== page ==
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Steve Jobs took the stage to a standing ovation at Wednesday's Apple event in San Francisco. The thing looking jobs opened by talking about his liver transplant.
If his entrance to the Apple faithful is any indication, the answer is "yes." Jobs walked on stage at 10 a.m. to a standing ovation that lasted several minutes.
He looks thin, but it's debatable whether he looks thinner than his last appearance nearly a year ago. Jobs started off by not pushing the newest Apple products but instead talking about his health and thanking the Apple management team for running the company in his absence.
"I'm very happy to be here today with you all," he said. "As some of you may know, about five months ago I had a liver transplant. So I now have the liver of a mid twenties person who died in a car crash who was generous enough to donate their organs. And I wouldn't be here without their generosity."
Apple has been dropping hints for weeks that it plans to unveil a new line of MP3 players in San Francisco today. But as much as the company would like it to be all about the music, the spotlight will be on the tech industry's one rock-and-roll star: Apple CEO Steve Jobs.
It will be the first public outing for Jobs after he took a six-month medical leave earlier this year to undergo and recover from a liver transplant. Jobs, who has served as the company's spokesman and showman since he rejoined the company in 1997, hasn't appeared at an Apple event since last October.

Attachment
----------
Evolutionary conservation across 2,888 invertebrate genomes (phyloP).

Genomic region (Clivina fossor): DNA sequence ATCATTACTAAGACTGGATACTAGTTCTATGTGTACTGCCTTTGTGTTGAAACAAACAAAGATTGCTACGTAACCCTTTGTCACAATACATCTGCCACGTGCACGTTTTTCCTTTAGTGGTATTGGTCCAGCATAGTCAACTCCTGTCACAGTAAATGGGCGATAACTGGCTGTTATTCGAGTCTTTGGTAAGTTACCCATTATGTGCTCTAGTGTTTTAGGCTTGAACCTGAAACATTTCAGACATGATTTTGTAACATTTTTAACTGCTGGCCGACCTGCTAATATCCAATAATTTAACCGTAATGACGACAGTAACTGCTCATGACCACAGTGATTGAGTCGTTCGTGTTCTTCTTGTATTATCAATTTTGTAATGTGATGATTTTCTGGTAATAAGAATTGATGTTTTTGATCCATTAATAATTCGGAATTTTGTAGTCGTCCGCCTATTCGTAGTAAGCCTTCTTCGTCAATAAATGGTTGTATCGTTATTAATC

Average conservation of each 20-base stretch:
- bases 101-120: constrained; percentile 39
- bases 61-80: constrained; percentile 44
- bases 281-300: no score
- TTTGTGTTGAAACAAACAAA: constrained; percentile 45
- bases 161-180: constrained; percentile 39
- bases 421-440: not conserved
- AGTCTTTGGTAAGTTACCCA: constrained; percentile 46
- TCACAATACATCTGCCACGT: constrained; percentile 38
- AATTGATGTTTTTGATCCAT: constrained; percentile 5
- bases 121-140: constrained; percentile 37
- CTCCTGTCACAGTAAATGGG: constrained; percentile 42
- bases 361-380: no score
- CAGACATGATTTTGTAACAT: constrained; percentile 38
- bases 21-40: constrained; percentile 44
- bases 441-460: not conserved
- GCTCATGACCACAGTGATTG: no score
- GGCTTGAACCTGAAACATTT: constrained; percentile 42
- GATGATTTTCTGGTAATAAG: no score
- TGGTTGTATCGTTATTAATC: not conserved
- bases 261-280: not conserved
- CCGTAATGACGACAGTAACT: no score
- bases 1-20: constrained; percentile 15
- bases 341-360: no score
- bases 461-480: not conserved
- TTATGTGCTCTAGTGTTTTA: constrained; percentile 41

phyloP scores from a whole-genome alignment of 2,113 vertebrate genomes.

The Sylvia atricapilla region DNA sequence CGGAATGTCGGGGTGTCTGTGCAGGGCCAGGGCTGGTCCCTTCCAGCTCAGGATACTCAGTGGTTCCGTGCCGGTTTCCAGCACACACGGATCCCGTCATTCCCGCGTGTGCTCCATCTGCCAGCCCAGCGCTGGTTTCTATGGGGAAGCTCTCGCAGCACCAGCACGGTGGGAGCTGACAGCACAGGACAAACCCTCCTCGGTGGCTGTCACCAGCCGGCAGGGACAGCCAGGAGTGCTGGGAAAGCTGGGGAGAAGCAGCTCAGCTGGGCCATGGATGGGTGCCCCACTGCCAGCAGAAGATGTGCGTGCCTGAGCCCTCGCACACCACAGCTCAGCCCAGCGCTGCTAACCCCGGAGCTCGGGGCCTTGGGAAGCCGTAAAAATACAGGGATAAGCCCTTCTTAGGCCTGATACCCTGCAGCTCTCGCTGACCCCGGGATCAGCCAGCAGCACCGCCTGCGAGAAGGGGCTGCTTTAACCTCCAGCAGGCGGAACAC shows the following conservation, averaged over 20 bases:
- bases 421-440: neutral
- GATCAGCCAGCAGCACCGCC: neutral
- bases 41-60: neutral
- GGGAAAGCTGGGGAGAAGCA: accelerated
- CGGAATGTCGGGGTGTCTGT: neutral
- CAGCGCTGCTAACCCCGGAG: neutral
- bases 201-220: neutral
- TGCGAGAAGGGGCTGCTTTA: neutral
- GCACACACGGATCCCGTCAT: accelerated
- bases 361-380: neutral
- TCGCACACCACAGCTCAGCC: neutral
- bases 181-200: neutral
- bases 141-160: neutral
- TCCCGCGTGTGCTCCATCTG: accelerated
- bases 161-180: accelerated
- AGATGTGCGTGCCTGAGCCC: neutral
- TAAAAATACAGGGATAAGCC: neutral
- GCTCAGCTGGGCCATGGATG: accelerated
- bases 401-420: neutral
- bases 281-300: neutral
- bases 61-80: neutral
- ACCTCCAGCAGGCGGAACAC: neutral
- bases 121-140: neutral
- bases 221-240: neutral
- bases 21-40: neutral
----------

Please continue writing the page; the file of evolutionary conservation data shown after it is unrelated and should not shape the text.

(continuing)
NBC Bay Area's Scott Budman is in San Francisco and is tweeting live from the floor.
Apple executives like marketing chief Phil Schiller and COO Tim Cook have filled in. How'd that go? Let's be charitable: They're no Steve Jobs.
Gadget bloggers, who track Apple rumors like bloodhounds, have sniffed out some of the details. There will be a new iPod touch and new iPod Nanos, possibly with cameras, they've determined by reverse-engineering the third-party cases being made to hold the devices. (Yes, that is obsessive.)
Reading a roundup of the rumors leaves one less than impressed: Cameras in iPods and a new iTunes album format seem unlikely to stave off the slow death of the standalone music player, as smartphones (like Apple's own iPhone) take over the market.
Still, it was the iPod's introduction in October 2001 which rebooted Apple and transformed the computer maker into a consumer electronics giant. And if anyone can make us ignore reality for a moment, and fall in love with the notion of carrying all our music in our pockets again, it's Jobs. If he pulls it off, consider it this consummate showman's third act.